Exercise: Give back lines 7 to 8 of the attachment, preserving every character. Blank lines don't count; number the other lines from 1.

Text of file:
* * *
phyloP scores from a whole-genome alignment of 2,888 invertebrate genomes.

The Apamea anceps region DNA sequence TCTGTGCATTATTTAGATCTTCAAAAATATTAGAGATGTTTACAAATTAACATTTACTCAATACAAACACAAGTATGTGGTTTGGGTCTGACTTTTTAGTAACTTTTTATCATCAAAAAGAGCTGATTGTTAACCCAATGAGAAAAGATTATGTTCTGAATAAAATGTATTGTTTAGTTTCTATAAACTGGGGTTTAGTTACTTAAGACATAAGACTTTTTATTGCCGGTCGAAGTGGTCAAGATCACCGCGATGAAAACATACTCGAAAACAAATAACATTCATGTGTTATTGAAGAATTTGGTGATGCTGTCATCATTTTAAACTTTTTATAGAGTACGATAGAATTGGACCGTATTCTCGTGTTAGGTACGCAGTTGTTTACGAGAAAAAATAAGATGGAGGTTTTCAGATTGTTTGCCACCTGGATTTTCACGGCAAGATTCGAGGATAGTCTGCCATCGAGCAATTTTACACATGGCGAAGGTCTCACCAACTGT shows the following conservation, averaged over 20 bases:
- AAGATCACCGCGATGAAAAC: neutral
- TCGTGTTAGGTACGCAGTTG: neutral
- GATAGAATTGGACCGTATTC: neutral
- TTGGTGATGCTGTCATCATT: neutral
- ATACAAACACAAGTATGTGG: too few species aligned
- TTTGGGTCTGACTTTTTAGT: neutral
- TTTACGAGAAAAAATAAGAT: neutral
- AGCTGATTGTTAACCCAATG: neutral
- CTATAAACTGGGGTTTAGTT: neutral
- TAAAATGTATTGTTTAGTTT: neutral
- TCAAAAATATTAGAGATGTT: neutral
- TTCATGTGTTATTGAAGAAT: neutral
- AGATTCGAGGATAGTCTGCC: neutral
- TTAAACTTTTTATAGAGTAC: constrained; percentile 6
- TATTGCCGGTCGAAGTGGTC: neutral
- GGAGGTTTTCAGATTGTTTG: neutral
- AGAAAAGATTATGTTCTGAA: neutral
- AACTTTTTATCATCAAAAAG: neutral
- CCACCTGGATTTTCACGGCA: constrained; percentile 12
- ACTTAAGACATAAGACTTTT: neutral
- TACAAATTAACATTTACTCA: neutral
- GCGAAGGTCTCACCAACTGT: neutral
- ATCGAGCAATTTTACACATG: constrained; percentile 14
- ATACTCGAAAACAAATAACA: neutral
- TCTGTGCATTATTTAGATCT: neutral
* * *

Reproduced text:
- ATACAAACACAAGTATGTGG: too few species aligned
- TTTGGGTCTGACTTTTTAGT: neutral